How To Wash and Re-Oil The Pro5R Filter For The aFe Power Momentum Cold Air Intake On The 5th Gen 4Runner
Oil and air filter maintenance seemed to go hand in hand with the stock cold air intake on my SR5 4Runner. You know the drill; the technician would finish the oil change, come in with the dirty air filter that even had pieces of leaves on it, and say that it needs replacing. Despite probably just being an attempt to increase their workload and therefore my bill, I’d agree to the charge. That vicious cycle ends now with the aFe Power Momentum GT CAI.
Find It Online:
- aFe Power Momentum GT CAI: Check Price
Why I Chose The aFe Power Momentum GT CAI
I landed on the aFe Power Momentum GT CAI with a Pro 5R Filter Media. Though there are many comparisons in regards to what CAI is best for you, I chose aFe for a few reasons:
- Specs – The website states +46% airflow Increase, +24HP, and +24 lb/ft torque.
- Long Lifespan – Washable oil and dry filter options with aFe cleaning agents available.
- Easy installation.
- Continuity – I paired it with the aFe MACH Force Cat-Back Exhaust System.
aFe states that under normal driving conditions (e.g. predominantly street driving in little to no dusty environments), cleaning is necessary every 25-30k miles.
For perspective, the average person in the US drives roughly half of this mileage range each year, making the always polished, pavement-only, no off-roading/overlanding 4Runner with an upgraded aFe CAI needing a filter cleaning nearly once every two years.
Personally, I plow through that mile range every year – sucking in air from of city, highway, dusty and muddy environments. This drives me to clean the filter every 10-15k miles, which I can complete in roughly an hour. Most of that time is allotted to the filter drying after rinsing.
Disassembly and Cleaning Process
Materials and Tools needed:
- 12mm socket and driver
- aFe POWER CLEANER
- aFe Oiling Agent
Step 1: Loosen Clamps and Disconnect Mass Airflow Sensor
The filter housing and main plastic tube end overlap each other and are tightened down by two T-bolt clamps. Loosen the bolts with the 12mm socket and driver.
While loosening one of the left (the larger clamp) aids in this process, the clamp on the right (the smaller clamp) will need to be loosened enough until it can be repositioned and left hanging on the plastic tube for easy re-installation.
In addition to these clamps, the MAF Sensor should be disconnected, and if more mobility is needed to make room for the removal of the air filter, disconnect the hose off of the brass fitting directly right of the sensor.
Step 2: Remove Air Filter
Pull aside the whole plastic tube and pull the air filter out for inspection.
Step 3: Cleaning the Filter
Remove any larger pieces of debris such as leaves and spray the Power Cleaner agent on the outside of the filter to fully saturate, but not drench it. After allowing the cleaner to sit for roughly 10 minutes, it will have broken down dirt and other particles without damaging the filter media itself.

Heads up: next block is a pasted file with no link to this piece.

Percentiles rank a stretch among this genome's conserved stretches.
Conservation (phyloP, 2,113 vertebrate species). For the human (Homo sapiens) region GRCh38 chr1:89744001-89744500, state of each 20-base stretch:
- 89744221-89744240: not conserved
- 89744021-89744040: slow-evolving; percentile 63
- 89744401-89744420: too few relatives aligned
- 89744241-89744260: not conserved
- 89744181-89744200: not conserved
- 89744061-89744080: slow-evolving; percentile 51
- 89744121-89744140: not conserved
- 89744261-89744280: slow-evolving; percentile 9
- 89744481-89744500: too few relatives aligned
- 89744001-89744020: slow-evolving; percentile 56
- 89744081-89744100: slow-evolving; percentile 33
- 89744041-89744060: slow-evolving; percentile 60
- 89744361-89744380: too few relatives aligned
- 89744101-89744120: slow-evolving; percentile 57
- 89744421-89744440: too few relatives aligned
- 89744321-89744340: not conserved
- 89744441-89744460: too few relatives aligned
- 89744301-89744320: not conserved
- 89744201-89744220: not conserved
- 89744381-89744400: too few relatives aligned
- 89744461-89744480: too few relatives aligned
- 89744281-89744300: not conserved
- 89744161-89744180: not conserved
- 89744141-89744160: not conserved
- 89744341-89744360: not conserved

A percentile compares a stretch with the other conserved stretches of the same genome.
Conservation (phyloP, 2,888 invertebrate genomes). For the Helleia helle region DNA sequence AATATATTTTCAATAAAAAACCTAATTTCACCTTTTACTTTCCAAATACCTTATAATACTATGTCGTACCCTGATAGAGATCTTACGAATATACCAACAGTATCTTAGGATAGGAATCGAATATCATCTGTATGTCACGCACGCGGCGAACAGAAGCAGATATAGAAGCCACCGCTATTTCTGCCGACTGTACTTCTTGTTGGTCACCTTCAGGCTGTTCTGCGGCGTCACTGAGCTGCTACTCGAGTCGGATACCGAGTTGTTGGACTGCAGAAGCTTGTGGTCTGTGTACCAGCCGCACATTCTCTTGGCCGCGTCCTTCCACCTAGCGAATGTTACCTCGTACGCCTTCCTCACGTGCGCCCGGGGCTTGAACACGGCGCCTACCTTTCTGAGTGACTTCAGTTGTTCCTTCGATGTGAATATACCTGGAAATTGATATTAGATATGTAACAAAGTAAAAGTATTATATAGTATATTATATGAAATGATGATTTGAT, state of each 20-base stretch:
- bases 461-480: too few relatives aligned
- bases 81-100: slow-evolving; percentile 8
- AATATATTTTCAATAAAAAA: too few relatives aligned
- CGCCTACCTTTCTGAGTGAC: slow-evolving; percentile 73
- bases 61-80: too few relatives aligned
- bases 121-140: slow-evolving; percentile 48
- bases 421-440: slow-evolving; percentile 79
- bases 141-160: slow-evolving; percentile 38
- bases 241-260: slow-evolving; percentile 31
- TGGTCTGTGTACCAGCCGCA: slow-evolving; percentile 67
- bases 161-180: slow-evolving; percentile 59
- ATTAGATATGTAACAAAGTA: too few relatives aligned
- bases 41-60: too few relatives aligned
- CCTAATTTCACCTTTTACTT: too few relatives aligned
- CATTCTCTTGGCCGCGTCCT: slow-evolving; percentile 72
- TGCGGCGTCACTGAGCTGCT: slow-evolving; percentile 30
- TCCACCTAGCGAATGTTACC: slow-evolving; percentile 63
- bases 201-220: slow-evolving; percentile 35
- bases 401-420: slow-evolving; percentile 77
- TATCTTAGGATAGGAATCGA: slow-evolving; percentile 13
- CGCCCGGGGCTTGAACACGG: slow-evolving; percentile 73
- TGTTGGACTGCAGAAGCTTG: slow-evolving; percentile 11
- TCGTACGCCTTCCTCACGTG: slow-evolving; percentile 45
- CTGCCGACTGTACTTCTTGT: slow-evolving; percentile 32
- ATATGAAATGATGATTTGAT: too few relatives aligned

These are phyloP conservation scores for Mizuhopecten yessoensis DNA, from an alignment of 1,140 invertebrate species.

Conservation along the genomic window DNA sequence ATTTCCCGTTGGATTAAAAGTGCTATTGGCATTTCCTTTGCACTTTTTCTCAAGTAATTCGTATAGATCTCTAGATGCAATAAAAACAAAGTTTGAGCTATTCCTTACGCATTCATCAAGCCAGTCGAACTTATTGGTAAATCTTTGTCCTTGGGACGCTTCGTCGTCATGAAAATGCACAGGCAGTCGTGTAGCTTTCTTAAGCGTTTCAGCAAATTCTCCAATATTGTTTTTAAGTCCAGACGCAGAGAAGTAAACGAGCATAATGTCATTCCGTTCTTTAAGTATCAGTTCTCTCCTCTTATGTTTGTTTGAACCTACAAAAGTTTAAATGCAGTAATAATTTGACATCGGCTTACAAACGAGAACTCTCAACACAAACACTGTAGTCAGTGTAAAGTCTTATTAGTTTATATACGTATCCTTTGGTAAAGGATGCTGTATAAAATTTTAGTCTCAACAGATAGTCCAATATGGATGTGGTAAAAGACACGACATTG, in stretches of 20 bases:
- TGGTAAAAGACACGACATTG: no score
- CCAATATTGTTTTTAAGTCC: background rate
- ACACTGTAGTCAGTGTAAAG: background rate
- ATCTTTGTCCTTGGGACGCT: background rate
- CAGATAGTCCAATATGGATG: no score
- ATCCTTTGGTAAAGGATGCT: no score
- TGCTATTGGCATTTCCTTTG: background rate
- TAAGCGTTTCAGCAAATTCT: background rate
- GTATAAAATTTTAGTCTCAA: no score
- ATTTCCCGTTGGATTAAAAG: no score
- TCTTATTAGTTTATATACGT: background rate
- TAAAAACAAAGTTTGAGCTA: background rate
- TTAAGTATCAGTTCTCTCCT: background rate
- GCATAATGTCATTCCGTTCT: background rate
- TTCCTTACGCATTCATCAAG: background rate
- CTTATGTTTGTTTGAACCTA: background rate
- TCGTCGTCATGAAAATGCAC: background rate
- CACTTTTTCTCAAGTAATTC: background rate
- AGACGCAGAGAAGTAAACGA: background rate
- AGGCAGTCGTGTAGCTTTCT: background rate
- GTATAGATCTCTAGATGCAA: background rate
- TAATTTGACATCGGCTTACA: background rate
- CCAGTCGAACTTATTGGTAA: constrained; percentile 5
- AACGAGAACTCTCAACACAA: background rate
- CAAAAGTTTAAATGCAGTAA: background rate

The instructions then state to use a steady flow of water (e.g. soaker mode instead of jet mode on your hose) and rinse out the cleaner that was applied from the inside out, so as to not damage the media by pushing the now smaller particles from the outside in. Run water through it until it runs clear.
aFe recommends letting the filter sit and air dry (can be in sunlight) instead of using other heating methods to speed up the drying process. This time takes around 45 minutes depending on the ambient temperature.
Step 4: Oil Application
After drying out naturally, apply the blue oil agent all around the outside of the filter. You’ll notice that after giving it a few moments, it’ll spread across the filter element.
Wait for this spread to occur before applying more to avoid excess oil, which could reduce airflow through the media when in use. Dab the leftover spots with oil until covered blue.
Step 5: Reassembly
With the main tube still pulled away, insert the filter back into the main housing. Move the main tube back into position and reposition the clamps to be tightened.
Once both T-bolt clamps are tightened, re-connect the MAF sensor and the hose to the brass fitting.
The filter can go through multiple cleanings before the media will start to deteriorate naturally. I’ve not seen a visible change after only one cleaning. However, like an old shirt that always looks faded even though it smells clean, eventually, the filter itself will need to be replaced. Entire replacement filters can be bought directly from aFe when you start to see segments of media falling apart. Or, where oil doesn’t spread through properly allowing for unfiltered air and debris to enter the intake.
At the stage of replacing the whole filter (since your mileage may vary), you’ll have a few options:
- Pro 5R filter (5 oiled layers of cotton mesh between a 100% polyurethane top and base)
- Pro DRY S filter (3 dry layers of cotton mesh between a 100% polyurethane top and base)
- Pro-GUARD 7 (5 oiled layers of cotton mesh plus 2 layers of synthetic media between a 100% polyurethane top and base)
I’m looking to keep my4Runner running for plenty of years to come. There will be plenty of things that my service center will get to work on and attempt to fix that are beyond my abilities. The intake, however, after some research, is a feasible maintenance item for this DIYer.